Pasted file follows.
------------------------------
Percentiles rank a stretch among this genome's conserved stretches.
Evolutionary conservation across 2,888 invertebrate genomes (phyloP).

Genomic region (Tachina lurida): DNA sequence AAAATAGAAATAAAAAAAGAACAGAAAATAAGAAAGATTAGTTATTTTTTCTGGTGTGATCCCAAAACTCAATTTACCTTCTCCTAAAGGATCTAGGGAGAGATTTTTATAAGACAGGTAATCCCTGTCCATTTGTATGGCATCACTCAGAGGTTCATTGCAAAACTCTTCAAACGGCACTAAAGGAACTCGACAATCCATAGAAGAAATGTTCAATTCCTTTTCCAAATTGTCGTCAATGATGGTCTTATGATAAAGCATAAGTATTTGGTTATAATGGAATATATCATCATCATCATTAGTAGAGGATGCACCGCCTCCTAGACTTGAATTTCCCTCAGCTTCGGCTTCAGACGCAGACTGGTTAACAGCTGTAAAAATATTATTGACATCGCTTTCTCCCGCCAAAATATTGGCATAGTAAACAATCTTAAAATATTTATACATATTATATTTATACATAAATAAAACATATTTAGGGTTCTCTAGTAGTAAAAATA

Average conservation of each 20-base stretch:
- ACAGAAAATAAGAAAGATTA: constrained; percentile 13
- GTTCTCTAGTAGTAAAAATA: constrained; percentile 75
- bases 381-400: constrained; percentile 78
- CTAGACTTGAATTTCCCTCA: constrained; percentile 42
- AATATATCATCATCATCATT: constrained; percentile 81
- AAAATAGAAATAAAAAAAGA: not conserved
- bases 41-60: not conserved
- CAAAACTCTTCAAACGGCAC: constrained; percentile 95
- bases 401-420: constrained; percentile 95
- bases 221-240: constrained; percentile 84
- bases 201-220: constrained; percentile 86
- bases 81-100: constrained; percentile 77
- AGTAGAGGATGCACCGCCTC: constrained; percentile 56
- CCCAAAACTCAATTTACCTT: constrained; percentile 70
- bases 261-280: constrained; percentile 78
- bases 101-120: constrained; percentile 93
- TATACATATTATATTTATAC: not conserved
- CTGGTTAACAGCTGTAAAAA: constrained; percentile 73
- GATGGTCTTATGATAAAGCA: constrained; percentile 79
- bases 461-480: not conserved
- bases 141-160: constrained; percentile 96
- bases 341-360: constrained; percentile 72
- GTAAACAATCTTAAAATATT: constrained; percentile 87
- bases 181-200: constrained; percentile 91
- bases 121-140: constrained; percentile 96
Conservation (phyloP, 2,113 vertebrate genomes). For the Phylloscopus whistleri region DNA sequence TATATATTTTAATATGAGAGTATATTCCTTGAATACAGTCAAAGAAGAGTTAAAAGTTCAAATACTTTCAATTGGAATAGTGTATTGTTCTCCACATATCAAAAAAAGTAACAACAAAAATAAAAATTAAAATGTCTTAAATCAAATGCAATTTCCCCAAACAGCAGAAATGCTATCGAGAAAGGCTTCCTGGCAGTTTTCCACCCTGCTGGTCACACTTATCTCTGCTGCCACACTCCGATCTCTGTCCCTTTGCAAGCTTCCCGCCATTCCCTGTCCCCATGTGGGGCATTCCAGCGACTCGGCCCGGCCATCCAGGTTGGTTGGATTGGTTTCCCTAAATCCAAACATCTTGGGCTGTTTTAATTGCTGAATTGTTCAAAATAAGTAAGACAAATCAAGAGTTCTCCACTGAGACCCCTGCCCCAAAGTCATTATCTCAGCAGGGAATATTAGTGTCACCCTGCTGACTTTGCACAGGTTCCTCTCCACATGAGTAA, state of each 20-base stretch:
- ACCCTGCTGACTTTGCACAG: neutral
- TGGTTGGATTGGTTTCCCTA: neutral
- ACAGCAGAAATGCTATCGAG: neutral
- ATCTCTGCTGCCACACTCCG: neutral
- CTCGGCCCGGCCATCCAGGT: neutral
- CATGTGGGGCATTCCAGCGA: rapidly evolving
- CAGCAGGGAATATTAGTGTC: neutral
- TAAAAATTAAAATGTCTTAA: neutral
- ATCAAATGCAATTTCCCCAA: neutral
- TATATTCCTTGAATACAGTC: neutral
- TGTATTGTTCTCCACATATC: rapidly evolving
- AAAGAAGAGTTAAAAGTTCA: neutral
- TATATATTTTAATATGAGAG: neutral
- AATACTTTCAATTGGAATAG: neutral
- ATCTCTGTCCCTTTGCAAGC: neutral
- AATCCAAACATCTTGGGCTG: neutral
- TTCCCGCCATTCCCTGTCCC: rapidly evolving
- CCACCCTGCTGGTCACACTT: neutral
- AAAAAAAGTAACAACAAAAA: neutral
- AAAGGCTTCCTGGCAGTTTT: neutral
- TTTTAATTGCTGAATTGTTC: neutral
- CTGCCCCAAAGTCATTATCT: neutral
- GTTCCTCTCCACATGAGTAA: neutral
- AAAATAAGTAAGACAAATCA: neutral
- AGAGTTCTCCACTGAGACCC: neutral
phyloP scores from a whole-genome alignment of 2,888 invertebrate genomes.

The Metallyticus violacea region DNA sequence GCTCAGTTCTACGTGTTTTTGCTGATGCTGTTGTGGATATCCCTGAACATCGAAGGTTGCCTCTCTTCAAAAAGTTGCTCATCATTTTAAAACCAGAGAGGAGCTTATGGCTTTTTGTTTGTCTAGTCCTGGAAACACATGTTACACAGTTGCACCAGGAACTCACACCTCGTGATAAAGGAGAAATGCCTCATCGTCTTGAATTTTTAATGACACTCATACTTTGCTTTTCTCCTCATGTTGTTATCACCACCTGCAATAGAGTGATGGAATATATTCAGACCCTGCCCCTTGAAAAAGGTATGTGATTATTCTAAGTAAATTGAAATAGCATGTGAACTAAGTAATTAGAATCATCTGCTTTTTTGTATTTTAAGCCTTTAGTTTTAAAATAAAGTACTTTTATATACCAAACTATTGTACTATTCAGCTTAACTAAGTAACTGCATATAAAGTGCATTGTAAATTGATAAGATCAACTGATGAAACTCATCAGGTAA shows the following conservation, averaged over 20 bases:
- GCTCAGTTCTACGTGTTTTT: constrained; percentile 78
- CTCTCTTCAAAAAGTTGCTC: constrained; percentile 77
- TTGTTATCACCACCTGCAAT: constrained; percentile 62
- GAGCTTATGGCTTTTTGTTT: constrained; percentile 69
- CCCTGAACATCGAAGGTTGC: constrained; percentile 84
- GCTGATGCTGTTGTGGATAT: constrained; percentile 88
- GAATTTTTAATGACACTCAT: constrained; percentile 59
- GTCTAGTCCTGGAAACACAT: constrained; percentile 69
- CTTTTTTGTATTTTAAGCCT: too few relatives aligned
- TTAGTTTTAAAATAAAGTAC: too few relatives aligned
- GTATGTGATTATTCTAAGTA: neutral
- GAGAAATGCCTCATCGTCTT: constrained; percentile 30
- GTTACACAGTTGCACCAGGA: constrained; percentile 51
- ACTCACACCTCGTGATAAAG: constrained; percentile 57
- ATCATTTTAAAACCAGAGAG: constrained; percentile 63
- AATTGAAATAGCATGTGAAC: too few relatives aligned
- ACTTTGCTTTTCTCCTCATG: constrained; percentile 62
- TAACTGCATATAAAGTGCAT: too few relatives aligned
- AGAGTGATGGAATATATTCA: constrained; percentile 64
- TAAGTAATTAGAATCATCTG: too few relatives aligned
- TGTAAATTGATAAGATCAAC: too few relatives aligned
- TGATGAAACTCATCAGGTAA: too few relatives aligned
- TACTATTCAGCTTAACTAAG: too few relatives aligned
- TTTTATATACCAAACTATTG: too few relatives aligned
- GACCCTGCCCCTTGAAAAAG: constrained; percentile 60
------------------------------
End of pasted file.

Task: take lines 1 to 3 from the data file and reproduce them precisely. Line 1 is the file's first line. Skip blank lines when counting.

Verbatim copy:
Percentiles rank a stretch among this genome's conserved stretches.
Evolutionary conservation across 2,888 invertebrate genomes (phyloP).

Genomic region (Tachina lurida): DNA sequence AAAATAGAAATAAAAAAAGAACAGAAAATAAGAAAGATTAGTTATTTTTTCTGGTGTGATCCCAAAACTCAATTTACCTTCTCCTAAAGGATCTAGGGAGAGATTTTTATAAGACAGGTAATCCCTGTCCATTTGTATGGCATCACTCAGAGGTTCATTGCAAAACTCTTCAAACGGCACTAAAGGAACTCGACAATCCATAGAAGAAATGTTCAATTCCTTTTCCAAATTGTCGTCAATGATGGTCTTATGATAAAGCATAAGTATTTGGTTATAATGGAATATATCATCATCATCATTAGTAGAGGATGCACCGCCTCCTAGACTTGAATTTCCCTCAGCTTCGGCTTCAGACGCAGACTGGTTAACAGCTGTAAAAATATTATTGACATCGCTTTCTCCCGCCAAAATATTGGCATAGTAAACAATCTTAAAATATTTATACATATTATATTTATACATAAATAAAACATATTTAGGGTTCTCTAGTAGTAAAAATA